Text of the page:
Welcome to Week 25! Up to now, it has been good fun to think about your baby’s size in relation to various foods; a lemon, a banana, a watermelon…. Having something tangible to compare your baby to, can make it easier to imagine their increasing size as the weeks pass. However, remember that all babies grow at their own pace, charting their own unique course. Therefore, whilst it is fun to guesstimate their size using fruit and vegetables, bear in mind that these are generalisations. Your healthcare provider will regularly track your baby’s growth, ensuring that it is following a consistent path and, as long as they are happy with the measurements, you can be confident that your baby is growing well.
Somewhere between week 24 and week 28, your healthcare provider might recommend that you undertake an oral glucose tolerance test. This test involves drinking a sugary drink and then having your blood sugar levels measured. High blood sugar levels can be a warning sign of gestational diabetes.
Gestational diabetes is a form of diabetes that occurs during pregnancy. When you’re pregnant, hormones disrupt the way your body uses insulin. Insulin is the hormone that helps transport glucose from the blood into the body’s cells, where it is converted into energy. When your insulin does not work as well as it should, blood glucose levels can rise to dangerous levels, putting you and your baby at risk of health complications. Aside from pregnancy hormones, additional risk factors for gestational diabetes include being obese, being over the age of 35, carrying multiples, coming from India, the Middle East or South Asia, and a family/personal history of gestational diabetes or delivering large babies in prior pregnancies (over 4.3 KG).
It is estimated that gestational diabetes affects approximately 5% of pregnancies, however, some ethnicities have a much higher risk than this. If you come from a population considered to be high risk, the oral glucose tolerance test might be performed as a standard part of your prenatal care around week 25; in other regions, you will only be tested if you are considered to be high risk. If you are diagnosed with gestational diabetes, it is very important to follow your doctor’s advice with regards to treatment and lifestyle changes to control blood sugar. Untreated gestational diabetes is linked to premature delivery, vision problems, increased risk of infections, an increased risk of Caesarean section and having a larger baby, as well as long-term health complications for your baby.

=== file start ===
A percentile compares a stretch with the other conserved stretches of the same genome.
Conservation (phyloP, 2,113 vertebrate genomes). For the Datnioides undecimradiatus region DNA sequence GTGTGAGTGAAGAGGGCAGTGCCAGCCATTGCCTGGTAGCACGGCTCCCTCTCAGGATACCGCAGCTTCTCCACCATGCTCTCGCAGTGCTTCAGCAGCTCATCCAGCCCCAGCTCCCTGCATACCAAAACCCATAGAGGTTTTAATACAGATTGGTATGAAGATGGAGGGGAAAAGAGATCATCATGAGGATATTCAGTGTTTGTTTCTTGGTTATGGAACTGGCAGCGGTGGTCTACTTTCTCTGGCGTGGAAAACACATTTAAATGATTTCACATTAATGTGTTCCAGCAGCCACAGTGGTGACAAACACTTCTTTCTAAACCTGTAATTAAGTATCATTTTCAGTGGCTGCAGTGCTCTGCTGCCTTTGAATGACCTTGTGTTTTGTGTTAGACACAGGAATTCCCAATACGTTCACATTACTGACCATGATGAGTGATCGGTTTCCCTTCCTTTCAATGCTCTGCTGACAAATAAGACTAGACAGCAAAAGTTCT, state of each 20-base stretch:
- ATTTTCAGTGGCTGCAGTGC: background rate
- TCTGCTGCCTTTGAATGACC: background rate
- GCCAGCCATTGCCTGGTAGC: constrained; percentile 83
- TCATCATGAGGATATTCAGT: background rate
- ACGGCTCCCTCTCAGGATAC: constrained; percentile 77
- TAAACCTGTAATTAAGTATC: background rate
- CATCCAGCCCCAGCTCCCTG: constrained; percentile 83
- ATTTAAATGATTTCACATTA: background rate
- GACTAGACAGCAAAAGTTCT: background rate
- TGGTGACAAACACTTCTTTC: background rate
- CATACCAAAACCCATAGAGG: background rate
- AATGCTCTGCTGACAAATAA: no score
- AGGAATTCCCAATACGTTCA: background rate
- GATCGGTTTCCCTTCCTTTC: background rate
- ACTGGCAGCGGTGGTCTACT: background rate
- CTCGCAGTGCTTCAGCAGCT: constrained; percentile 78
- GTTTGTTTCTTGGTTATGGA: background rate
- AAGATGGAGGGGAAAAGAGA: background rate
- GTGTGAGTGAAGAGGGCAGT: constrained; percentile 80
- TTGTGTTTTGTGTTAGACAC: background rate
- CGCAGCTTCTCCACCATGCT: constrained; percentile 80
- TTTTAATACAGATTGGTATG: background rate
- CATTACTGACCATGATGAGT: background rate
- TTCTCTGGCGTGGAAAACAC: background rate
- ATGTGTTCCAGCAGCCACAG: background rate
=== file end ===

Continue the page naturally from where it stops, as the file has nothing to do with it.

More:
The good news is that many women with gestational diabetes manage to control it by adopting lifestyle changes and making dietary adjustments; avoiding the need for medication. If medication does become necessary, insulin injections may be required.
Other tests that might be performed at this stage of your pregnancy include:
- A haematocrit/haemoglobin test for anaemia.
- Rh antibody screening to determine if you need Rhesus immunoglobulin.
Your baby’s foetal age is now 23 weeks. At this stage, your baby is about 700g, with a crown-to-rump length of between 23 and 25cm. For those who are still enjoying the food comparisons, your baby will now be about the size of a head of cauliflower or a large corn on the cob.
Your baby will be continuing to increase their protective fat stores and their hair, which, to date, has been white due to a lack of pigment, is starting to get some colour. Also around this time, the nostrils will be opening up, and your baby will start to “breathe” amniotic fluid through the nose.
Developmentally, you might have noticed that your baby is becoming more responsive to external stimuli. By week 25, he or she might react to your voice, to your partner’s voice, to particular types of music and sounds. You might notice increased activity after eating certain meals (but don’t worry, spicy food won’t hurt your baby).
“Testing for gestational diabetes can be stressful, but if you are high risk, the tests are worth doing so that if you do test positive, protective measures can be put in place immediately.”
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